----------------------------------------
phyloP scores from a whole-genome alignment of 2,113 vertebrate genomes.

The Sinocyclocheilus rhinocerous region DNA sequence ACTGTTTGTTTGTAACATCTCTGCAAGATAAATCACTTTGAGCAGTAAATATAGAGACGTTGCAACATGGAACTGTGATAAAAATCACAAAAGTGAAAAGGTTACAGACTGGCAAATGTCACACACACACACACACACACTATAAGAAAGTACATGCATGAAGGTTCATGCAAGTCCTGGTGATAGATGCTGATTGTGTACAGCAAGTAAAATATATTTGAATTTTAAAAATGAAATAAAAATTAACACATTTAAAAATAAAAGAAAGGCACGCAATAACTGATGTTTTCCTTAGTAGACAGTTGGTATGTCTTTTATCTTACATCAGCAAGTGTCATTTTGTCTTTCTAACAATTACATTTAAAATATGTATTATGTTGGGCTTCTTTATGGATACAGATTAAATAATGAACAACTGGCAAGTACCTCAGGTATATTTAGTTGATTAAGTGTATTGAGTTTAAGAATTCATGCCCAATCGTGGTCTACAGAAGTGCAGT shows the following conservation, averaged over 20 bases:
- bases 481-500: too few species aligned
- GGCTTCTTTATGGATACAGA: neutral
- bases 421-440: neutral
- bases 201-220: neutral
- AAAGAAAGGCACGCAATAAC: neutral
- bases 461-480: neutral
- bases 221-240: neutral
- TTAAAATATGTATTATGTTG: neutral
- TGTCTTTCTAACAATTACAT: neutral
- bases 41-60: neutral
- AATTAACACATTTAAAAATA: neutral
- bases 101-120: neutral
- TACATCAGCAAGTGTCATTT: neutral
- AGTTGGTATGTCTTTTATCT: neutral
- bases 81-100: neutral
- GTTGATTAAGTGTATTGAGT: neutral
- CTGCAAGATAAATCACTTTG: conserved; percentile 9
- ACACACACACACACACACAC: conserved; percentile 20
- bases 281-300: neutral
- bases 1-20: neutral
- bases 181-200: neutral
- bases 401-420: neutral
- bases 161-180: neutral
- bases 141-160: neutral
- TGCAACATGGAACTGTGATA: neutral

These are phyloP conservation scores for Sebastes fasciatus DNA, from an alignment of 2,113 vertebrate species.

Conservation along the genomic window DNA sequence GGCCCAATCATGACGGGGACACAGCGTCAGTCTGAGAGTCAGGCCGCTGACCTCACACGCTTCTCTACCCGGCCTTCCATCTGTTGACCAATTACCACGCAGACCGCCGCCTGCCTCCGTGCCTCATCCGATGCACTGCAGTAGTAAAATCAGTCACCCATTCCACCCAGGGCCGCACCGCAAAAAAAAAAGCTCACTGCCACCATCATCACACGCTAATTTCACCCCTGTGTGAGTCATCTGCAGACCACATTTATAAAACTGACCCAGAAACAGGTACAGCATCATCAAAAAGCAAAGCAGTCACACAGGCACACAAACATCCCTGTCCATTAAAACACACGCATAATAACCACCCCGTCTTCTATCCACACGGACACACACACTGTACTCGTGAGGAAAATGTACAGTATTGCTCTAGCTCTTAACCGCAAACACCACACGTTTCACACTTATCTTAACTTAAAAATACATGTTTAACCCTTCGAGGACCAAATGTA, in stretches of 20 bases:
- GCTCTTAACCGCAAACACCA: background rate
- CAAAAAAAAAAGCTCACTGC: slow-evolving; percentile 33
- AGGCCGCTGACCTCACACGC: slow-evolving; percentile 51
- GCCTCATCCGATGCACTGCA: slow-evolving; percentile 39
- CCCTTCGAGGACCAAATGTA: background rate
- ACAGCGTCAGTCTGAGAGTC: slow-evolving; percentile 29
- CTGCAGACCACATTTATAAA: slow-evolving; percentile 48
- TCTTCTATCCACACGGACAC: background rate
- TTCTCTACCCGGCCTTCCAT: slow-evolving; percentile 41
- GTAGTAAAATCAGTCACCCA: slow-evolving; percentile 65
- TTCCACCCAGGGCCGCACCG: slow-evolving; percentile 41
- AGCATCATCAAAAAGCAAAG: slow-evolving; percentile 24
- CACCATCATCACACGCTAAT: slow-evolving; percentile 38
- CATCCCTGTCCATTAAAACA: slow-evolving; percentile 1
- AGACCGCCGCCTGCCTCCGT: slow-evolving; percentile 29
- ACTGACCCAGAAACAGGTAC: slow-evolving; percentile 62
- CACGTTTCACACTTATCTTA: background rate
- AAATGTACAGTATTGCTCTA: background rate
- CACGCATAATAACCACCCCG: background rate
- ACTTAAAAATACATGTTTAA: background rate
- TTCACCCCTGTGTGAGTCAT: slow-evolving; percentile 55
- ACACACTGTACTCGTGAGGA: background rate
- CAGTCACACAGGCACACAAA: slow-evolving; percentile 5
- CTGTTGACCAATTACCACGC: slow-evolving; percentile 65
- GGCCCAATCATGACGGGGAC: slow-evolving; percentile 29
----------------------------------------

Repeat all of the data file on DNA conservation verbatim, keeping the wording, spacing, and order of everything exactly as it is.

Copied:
phyloP scores from a whole-genome alignment of 2,113 vertebrate genomes.

The Sinocyclocheilus rhinocerous region DNA sequence ACTGTTTGTTTGTAACATCTCTGCAAGATAAATCACTTTGAGCAGTAAATATAGAGACGTTGCAACATGGAACTGTGATAAAAATCACAAAAGTGAAAAGGTTACAGACTGGCAAATGTCACACACACACACACACACACTATAAGAAAGTACATGCATGAAGGTTCATGCAAGTCCTGGTGATAGATGCTGATTGTGTACAGCAAGTAAAATATATTTGAATTTTAAAAATGAAATAAAAATTAACACATTTAAAAATAAAAGAAAGGCACGCAATAACTGATGTTTTCCTTAGTAGACAGTTGGTATGTCTTTTATCTTACATCAGCAAGTGTCATTTTGTCTTTCTAACAATTACATTTAAAATATGTATTATGTTGGGCTTCTTTATGGATACAGATTAAATAATGAACAACTGGCAAGTACCTCAGGTATATTTAGTTGATTAAGTGTATTGAGTTTAAGAATTCATGCCCAATCGTGGTCTACAGAAGTGCAGT shows the following conservation, averaged over 20 bases:
- bases 481-500: too few species aligned
- GGCTTCTTTATGGATACAGA: neutral
- bases 421-440: neutral
- bases 201-220: neutral
- AAAGAAAGGCACGCAATAAC: neutral
- bases 461-480: neutral
- bases 221-240: neutral
- TTAAAATATGTATTATGTTG: neutral
- TGTCTTTCTAACAATTACAT: neutral
- bases 41-60: neutral
- AATTAACACATTTAAAAATA: neutral
- bases 101-120: neutral
- TACATCAGCAAGTGTCATTT: neutral
- AGTTGGTATGTCTTTTATCT: neutral
- bases 81-100: neutral
- GTTGATTAAGTGTATTGAGT: neutral
- CTGCAAGATAAATCACTTTG: conserved; percentile 9
- ACACACACACACACACACAC: conserved; percentile 20
- bases 281-300: neutral
- bases 1-20: neutral
- bases 181-200: neutral
- bases 401-420: neutral
- bases 161-180: neutral
- bases 141-160: neutral
- TGCAACATGGAACTGTGATA: neutral

These are phyloP conservation scores for Sebastes fasciatus DNA, from an alignment of 2,113 vertebrate species.

Conservation along the genomic window DNA sequence GGCCCAATCATGACGGGGACACAGCGTCAGTCTGAGAGTCAGGCCGCTGACCTCACACGCTTCTCTACCCGGCCTTCCATCTGTTGACCAATTACCACGCAGACCGCCGCCTGCCTCCGTGCCTCATCCGATGCACTGCAGTAGTAAAATCAGTCACCCATTCCACCCAGGGCCGCACCGCAAAAAAAAAAGCTCACTGCCACCATCATCACACGCTAATTTCACCCCTGTGTGAGTCATCTGCAGACCACATTTATAAAACTGACCCAGAAACAGGTACAGCATCATCAAAAAGCAAAGCAGTCACACAGGCACACAAACATCCCTGTCCATTAAAACACACGCATAATAACCACCCCGTCTTCTATCCACACGGACACACACACTGTACTCGTGAGGAAAATGTACAGTATTGCTCTAGCTCTTAACCGCAAACACCACACGTTTCACACTTATCTTAACTTAAAAATACATGTTTAACCCTTCGAGGACCAAATGTA, in stretches of 20 bases:
- GCTCTTAACCGCAAACACCA: background rate
- CAAAAAAAAAAGCTCACTGC: slow-evolving; percentile 33
- AGGCCGCTGACCTCACACGC: slow-evolving; percentile 51
- GCCTCATCCGATGCACTGCA: slow-evolving; percentile 39
- CCCTTCGAGGACCAAATGTA: background rate
- ACAGCGTCAGTCTGAGAGTC: slow-evolving; percentile 29
- CTGCAGACCACATTTATAAA: slow-evolving; percentile 48
- TCTTCTATCCACACGGACAC: background rate
- TTCTCTACCCGGCCTTCCAT: slow-evolving; percentile 41
- GTAGTAAAATCAGTCACCCA: slow-evolving; percentile 65
- TTCCACCCAGGGCCGCACCG: slow-evolving; percentile 41
- AGCATCATCAAAAAGCAAAG: slow-evolving; percentile 24
- CACCATCATCACACGCTAAT: slow-evolving; percentile 38
- CATCCCTGTCCATTAAAACA: slow-evolving; percentile 1
- AGACCGCCGCCTGCCTCCGT: slow-evolving; percentile 29
- ACTGACCCAGAAACAGGTAC: slow-evolving; percentile 62
- CACGTTTCACACTTATCTTA: background rate
- AAATGTACAGTATTGCTCTA: background rate
- CACGCATAATAACCACCCCG: background rate
- ACTTAAAAATACATGTTTAA: background rate
- TTCACCCCTGTGTGAGTCAT: slow-evolving; percentile 55
- ACACACTGTACTCGTGAGGA: background rate
- CAGTCACACAGGCACACAAA: slow-evolving; percentile 5
- CTGTTGACCAATTACCACGC: slow-evolving; percentile 65
- GGCCCAATCATGACGGGGAC: slow-evolving; percentile 29